Questions raised about prescribing atorvastatin, 180-day period costs


Pfizer, Medco, and pharmacy groups are all battling to get their voices heard after a November The New York Times article raised questions about prescribing Lipitor versus Atorvastatin (the new generic form of Lipitor).

Pfizer, Medco, and pharmacy groups are all battling to get their voices heard after a November article in The New York Times raised questions about prescribing Lipitor versus atorvastatin (the new generic form of Lipitor).

Pfizer loses its patent protection for Lipitor on November 30. The Times’ article claimed that Medco Health Solutions and other pharmacy benefit managers (PBMs) were instructing drug stores to block prescriptions for atorvastatin beginning December 1.

Pfizer executives acknowledged to Drug Topics that the manufacturer is offering Lipitor at or below generic cost during the first 180 days of the generic introduction, when the generic medication is typically priced higher at about 15% to 20% less than the brand. After 6 months, when other generic forms of Lipitor will be allowed on the market, the generic price is expected to decrease.

However, Pfizer said in a statement to Drug Topics, “Our programs, which are designed to offer Lipitor at or below generic cost during the 180-day period, will not increase costs for the significant number of payers participating in our programs. In this 180-day period, typically payers do not receive a significant cost-savings by utilizing a generic.”

Through innovative contracts with health plans and PBMs, total costs to payers are typically less than a generic option and patients receive Lipitor at co-pays comparable to generics, the Pfizer statement added.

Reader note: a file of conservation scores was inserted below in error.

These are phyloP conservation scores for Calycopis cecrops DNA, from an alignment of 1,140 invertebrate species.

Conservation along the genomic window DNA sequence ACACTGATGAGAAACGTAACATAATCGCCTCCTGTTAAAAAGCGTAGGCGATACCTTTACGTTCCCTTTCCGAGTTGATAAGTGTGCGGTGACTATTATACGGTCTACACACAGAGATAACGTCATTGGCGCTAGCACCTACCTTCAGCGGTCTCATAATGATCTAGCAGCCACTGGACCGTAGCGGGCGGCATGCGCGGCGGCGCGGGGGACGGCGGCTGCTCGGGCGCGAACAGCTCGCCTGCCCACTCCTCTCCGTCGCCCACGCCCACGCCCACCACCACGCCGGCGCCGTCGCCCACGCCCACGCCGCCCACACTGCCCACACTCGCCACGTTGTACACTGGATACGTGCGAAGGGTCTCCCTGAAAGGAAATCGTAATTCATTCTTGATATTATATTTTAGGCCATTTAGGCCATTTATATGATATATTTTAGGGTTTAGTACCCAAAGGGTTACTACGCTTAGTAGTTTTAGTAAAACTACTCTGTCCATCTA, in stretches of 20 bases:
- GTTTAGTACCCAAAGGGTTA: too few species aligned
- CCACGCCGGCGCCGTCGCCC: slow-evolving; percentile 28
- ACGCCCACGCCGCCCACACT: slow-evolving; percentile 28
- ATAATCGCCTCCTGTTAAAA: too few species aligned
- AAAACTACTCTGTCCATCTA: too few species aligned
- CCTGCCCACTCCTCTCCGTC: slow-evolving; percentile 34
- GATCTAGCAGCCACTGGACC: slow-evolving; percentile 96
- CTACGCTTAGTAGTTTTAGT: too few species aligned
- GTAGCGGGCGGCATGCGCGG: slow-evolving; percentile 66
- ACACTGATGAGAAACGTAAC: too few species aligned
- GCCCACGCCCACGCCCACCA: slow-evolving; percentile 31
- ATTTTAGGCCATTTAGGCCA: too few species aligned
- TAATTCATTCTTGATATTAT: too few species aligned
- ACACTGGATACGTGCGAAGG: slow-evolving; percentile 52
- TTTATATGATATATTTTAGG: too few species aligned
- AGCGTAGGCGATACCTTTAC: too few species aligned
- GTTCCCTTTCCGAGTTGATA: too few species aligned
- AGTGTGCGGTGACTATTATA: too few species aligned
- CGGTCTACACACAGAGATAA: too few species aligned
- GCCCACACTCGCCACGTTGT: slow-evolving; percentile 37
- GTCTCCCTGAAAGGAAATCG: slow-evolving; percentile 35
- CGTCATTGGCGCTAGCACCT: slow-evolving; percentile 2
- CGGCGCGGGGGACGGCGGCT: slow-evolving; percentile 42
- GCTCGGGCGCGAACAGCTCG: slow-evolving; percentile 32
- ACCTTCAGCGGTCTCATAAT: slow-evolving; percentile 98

However, Pharmacists United for Truth and Transparency (PUTT), a national coalition of around 500 pharmacists and pharmacy owners, believes that employers are getting the short end of the stick. “Our whole reason for bringing this story to light is to act as the self-insured [employers] advocate, to make sure they are getting every dollar [they should],” said David Marley, RPh, spokesperson for PUTT.

Marley estimates that plan sponsors will pay $35 more per prescription for Lipitor than they would for atorvastatin. “Roughly 70 million Lipitor prescriptions were filled last year. Plan sponsors need to evaluate their contracts to see how much, if any, of the Lipitor rebate money they will receive. It is unlikely that they will receive any of it,” Marley said.

Meanwhile, executives with Medco said that the PBMs always encourage the use of generics above brands. However, some of its health plan sponsors – representing less than 20% of Medco’s client base – have opted to take Pfizer’s rebate for prescribing Lipitor for the first 180 days. “They cut their own rebate deal [with Pfizer]. They made a decision to favor a brand for a certain period of time. I imagine that it is neutral for employers in terms of co-pays,” Tim Wentworth, group president for employer and key accounts at Medco, told Drug Topics.

Pfizer executives likely made a smart business move for the company, according to Wentworth. “Pfizer was willing to discount in order to keep their factories running longer. I expect that Wall Street believed the supply would fall off the table the first day. If Pfizer can sell more than expected, it is a bit of everyone winning,” Wentworth said.

Meanwhile, Medco patients are aware that generic Lipitor is on the market and “are very excited about the savings they are going to get,” Wentworth said. “We have sent 50,000 faxes to physicians and will send another 100,000, reminding them that their patients can save money by switching to generic [Lipitor],” Wentworth said.

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